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Trimethoprim-Sulfamethoxazole Therapy Reduces Failure and Recurrence in Methicillin-Resistant Staphylococcus aureus Skin Abscesses after Surgical Drainage

Published:November 11, 2015DOI:https://doi.org/10.1016/j.jpeds.2015.10.044

      Objective

      To determine whether a 3-day vs 10-day course of antibiotics after surgical drainage of skin abscesses is associated with different failure and recurrence rates.

      Study design

      Patients age 3 months to 17 years seeking care at a pediatric emergency department with an uncomplicated skin abscess that required surgical drainage were randomized to receive 3 or 10 days of oral trimethoprim-sulfamethoxazole therapy. Patients were evaluated 10-14 days later to assess clinical outcome. Patients were followed for 6 months to determine the cumulative rate of recurrent skin infections.

      Results

      Among the 249 patients who were enrolled, 87% of wound cultures grew Staphylococcus aureus (S aureus) (55% methicillin-resistant S aureus [MRSA], 32% methicillin-sensitive S aureus), 11% other organisms, and 2% no growth. Thirteen patients experienced treatment failure. Among all patients, no significant difference in failure rates between the 3- and 10-day treatment groups was found. After we stratified patients by the infecting organism, only patients with MRSA infection were more likely to experience treatment failure in the 3-day group than the 10-day group (P = .03, rate difference 10.1%, 95% CI 2.1%-18.2%) Recurrent infection within 1 month of surgical drainage was more likely in patients infected with MRSA who received 3 days of antibiotics. (P = .046, rate difference 10.3%, 95% CI 0.8%-19.9%).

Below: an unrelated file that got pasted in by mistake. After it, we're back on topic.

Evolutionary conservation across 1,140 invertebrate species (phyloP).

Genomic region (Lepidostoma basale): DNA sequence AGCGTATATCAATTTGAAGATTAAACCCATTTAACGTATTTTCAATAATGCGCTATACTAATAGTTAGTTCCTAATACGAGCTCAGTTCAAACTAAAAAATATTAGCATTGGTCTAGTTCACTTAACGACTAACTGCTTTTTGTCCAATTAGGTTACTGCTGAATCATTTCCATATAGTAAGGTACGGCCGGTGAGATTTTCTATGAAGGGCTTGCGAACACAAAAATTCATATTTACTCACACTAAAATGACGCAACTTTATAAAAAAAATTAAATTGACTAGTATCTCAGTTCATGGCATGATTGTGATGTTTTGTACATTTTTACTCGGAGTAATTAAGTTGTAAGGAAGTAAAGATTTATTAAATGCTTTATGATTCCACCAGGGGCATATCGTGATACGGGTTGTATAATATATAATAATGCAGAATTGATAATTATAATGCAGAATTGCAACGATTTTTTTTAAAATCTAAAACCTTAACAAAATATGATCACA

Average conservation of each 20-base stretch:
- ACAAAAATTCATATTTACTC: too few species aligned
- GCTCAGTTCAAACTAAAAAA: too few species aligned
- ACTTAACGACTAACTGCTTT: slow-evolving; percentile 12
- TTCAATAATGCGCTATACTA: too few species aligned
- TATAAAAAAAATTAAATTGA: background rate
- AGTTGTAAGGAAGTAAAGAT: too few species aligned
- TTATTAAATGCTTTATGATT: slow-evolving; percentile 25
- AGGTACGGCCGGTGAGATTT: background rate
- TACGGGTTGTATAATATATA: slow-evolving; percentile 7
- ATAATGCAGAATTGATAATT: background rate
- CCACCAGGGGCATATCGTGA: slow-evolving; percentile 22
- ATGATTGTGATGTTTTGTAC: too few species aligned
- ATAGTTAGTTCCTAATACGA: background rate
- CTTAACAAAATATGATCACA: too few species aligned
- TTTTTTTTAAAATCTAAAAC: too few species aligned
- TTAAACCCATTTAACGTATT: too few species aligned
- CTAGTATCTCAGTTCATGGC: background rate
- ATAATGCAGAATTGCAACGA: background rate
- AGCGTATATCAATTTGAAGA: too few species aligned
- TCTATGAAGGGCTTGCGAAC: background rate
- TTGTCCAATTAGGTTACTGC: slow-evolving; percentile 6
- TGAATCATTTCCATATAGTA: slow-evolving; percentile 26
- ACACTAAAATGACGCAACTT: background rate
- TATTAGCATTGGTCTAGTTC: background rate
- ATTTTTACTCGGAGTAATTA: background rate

Conclusion

      Patients with MRSA skin abscesses are more likely to experience treatment failure and recurrent skin infection if given 3 rather than 10 days of trimethoprim-sulfamethoxazole after surgical drainage.

      Trial registration

      CA (Community-associated), ED (Emergency department), MRSA (Methicillin-resistant Staphylococcus aureus), MSSA (Methicillin-sensitive Staphylococcus aureus), SSTI (Skin and soft-tissue infection), TMP-SMX (Trimethoprim-sulfamethoxazole)
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